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Great stuff as ever Francois.........at last an end to the confusion is in sight

Thanks a lot for the praise.

Things will get clearer in the near future, no doubt about that.

Cheers,

François.

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Another great report Francois, and now I know what to expect from my seedlings of this species. I love that white pitcher in the last photo - I suppose this is an uncommon colour variant.

Andy

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The most informative smilesii photos i've seen, keep them coming Francois...

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Hi François,

great field report and fantastic pictures. :shock:

Now i´m looking for more.

Thanks for sharing.

Best regards,

Dani

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Hello,

I have many other pictures coming...

Another great report Francois, and now I know what to expect from my seedlings of this species. I love that white pitcher in the last photo - I suppose this is an uncommon colour variant.

Dear Andy,

I'm glad you like the pictures and the plants. Actually, most of the smilesii upper pitchers I've seen in Cambodia develop those whitish colour variant. It's very beautiful indeed.

The most informative smilesii photos i've seen, keep them coming Francois...

Thanks Mark. I know you can appreciate it. I just realized that despite all the efforts made, people still don't know what smilesii/anamensis really looks like or how it grows. I have another smilesii report from another place coming. This will help to get a better understanding of that taxon too.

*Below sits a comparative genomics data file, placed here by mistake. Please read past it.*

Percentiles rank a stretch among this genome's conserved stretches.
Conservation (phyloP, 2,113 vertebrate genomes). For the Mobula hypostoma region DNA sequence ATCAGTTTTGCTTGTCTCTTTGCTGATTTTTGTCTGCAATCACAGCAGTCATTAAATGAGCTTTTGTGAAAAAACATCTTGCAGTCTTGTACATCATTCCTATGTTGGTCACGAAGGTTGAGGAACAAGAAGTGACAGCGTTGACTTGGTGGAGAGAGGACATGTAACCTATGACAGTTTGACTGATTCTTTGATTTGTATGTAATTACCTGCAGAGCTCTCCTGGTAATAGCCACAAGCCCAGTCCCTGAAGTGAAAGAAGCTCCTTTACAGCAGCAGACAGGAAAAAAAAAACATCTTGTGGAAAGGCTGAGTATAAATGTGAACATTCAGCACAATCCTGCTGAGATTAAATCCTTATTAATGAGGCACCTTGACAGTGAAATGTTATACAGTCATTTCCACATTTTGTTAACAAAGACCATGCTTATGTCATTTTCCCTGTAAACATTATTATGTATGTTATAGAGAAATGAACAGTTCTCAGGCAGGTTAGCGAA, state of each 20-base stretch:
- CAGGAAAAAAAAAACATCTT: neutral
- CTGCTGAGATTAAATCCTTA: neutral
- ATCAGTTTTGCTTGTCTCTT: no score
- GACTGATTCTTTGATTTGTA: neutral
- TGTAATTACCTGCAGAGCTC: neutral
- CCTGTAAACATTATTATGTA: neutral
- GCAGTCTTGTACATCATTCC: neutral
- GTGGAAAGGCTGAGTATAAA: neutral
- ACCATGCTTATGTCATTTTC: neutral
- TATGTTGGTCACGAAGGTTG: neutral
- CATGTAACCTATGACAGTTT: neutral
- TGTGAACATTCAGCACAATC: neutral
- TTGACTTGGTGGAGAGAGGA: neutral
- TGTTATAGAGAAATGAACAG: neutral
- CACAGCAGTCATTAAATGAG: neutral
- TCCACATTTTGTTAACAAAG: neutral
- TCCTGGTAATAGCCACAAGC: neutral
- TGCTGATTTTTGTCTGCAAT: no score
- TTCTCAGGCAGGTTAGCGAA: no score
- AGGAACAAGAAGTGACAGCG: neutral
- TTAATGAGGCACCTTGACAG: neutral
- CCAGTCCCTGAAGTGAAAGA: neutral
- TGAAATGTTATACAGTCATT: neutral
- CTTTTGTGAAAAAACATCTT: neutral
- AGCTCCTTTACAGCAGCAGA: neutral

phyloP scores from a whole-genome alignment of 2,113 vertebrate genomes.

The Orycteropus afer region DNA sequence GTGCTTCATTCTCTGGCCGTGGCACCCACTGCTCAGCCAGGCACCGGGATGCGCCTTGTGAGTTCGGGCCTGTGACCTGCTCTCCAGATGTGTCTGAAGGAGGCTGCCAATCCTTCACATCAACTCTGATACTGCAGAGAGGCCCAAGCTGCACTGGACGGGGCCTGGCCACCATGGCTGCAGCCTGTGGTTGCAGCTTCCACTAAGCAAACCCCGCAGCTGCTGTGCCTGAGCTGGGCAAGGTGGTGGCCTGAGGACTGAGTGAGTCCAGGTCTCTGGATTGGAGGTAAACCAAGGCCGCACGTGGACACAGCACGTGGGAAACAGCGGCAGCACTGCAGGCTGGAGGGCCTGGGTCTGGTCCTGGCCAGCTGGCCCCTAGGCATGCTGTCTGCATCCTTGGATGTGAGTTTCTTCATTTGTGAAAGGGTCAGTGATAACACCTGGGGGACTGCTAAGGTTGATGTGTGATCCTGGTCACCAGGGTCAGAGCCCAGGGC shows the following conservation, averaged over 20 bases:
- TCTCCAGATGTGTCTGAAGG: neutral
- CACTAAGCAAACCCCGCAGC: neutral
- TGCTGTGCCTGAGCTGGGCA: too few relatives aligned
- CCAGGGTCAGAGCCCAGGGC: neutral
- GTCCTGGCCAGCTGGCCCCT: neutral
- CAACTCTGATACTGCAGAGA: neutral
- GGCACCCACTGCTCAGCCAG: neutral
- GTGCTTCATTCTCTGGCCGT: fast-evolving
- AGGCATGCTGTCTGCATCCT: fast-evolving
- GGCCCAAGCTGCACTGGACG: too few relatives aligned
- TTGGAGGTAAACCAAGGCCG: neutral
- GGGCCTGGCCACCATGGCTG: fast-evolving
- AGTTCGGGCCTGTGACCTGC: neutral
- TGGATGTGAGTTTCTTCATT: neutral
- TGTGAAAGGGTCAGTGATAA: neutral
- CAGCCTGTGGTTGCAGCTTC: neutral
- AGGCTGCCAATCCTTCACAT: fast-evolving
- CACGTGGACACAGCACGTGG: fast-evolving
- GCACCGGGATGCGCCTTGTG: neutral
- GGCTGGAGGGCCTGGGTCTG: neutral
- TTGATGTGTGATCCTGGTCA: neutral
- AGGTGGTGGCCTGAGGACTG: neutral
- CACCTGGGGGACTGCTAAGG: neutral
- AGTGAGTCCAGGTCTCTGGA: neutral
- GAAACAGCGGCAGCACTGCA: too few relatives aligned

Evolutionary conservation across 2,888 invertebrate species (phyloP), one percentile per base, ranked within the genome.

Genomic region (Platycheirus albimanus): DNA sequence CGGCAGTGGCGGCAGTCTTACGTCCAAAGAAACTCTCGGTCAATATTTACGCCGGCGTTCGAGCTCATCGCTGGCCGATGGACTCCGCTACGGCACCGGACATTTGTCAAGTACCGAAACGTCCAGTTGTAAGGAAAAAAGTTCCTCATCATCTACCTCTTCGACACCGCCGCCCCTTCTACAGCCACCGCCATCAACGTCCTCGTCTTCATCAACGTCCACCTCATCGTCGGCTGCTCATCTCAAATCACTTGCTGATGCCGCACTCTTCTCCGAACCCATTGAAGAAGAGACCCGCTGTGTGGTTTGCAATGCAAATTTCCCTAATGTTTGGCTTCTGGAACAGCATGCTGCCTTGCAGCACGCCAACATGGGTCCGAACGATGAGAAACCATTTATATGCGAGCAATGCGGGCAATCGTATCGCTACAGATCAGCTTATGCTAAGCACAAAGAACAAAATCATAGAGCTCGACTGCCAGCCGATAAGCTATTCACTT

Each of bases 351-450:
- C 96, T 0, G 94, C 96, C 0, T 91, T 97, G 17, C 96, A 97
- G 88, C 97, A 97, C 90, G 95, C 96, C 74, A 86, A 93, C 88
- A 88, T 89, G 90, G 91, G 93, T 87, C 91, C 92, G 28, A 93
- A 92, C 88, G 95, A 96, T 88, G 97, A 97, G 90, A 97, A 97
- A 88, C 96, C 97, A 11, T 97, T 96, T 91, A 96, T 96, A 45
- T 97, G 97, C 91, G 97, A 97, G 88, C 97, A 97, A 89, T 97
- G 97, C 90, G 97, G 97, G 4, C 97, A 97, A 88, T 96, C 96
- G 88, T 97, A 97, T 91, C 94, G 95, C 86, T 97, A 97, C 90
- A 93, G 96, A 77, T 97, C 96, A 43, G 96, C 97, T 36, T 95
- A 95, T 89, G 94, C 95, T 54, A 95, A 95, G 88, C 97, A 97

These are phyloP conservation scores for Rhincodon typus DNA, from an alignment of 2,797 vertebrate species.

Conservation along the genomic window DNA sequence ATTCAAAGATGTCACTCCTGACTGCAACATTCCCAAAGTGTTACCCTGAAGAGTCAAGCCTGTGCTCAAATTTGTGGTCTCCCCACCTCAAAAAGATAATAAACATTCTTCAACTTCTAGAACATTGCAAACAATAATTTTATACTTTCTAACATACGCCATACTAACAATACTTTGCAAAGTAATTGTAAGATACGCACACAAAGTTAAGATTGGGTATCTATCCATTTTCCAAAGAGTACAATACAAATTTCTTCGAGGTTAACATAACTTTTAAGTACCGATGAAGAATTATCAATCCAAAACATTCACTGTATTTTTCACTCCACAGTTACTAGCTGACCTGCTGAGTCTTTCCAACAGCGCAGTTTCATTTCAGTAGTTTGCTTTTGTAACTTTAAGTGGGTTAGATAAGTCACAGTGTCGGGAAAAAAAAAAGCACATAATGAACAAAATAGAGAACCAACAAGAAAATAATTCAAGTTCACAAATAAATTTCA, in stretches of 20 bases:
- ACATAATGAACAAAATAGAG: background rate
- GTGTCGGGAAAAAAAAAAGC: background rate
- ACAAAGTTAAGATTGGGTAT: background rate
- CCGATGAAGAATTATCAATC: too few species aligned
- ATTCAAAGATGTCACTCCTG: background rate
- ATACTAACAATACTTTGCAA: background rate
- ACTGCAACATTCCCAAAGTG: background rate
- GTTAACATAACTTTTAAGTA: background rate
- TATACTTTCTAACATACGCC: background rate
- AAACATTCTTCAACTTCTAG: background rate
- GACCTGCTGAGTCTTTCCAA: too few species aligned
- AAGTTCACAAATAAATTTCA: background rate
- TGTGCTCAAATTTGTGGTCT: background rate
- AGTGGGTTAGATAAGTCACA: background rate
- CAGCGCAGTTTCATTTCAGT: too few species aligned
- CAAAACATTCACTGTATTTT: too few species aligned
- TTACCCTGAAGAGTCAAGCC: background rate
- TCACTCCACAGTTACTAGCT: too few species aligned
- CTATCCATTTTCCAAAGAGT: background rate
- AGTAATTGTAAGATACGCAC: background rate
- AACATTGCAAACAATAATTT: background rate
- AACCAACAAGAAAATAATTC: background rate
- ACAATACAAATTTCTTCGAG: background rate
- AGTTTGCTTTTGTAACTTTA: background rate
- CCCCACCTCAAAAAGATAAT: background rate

Cambodia ist a very interesting country!!

Do you see any reptiles?

Yes, I was with an herpetologist on Bokor Hill and he showed me some undescibed agamid species.

Cheers,

François.

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François,

Very interesting report. Beautiful landscape, as well as photos. I particularly liked the "intermediate" pitchers (next to last) and the male inflorescence.

I got a question regarding something different though:

While browsing the web, I found a small gallery (with excellent pics by the way) which had photo of an pretty upper pitcher of what is supposed to be a cambodian plant. I do realize that it might be too much to ask to get a proper identification from just this photo, but still I would be interested to know if you have an idea what it could be?

http://www.flickr.com/photos/jeremy_holden/tags/nepenthes/

Regards,

Christer

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François,

While browsing the web, I found a small gallery (with excellent pics by the way) which had photo of an pretty upper pitcher of what is supposed to be a cambodian plant. I do realize that it might be too much to ask to get a proper identification from just this photo, but still I would be interested to know if you have an idea what it could be?

http://www.flickr.com/photos/jeremy_holden/tags/nepenthes/

Regards,

Christer

Ah ah! ah!!

You found it. ;-)

Please just wait for some hours and I will tell you everything.

I've spent many days with Jeremy Holden (a great guy and the photographer of this picture) these last three weeks and we went to see this Cambodian plant.

François.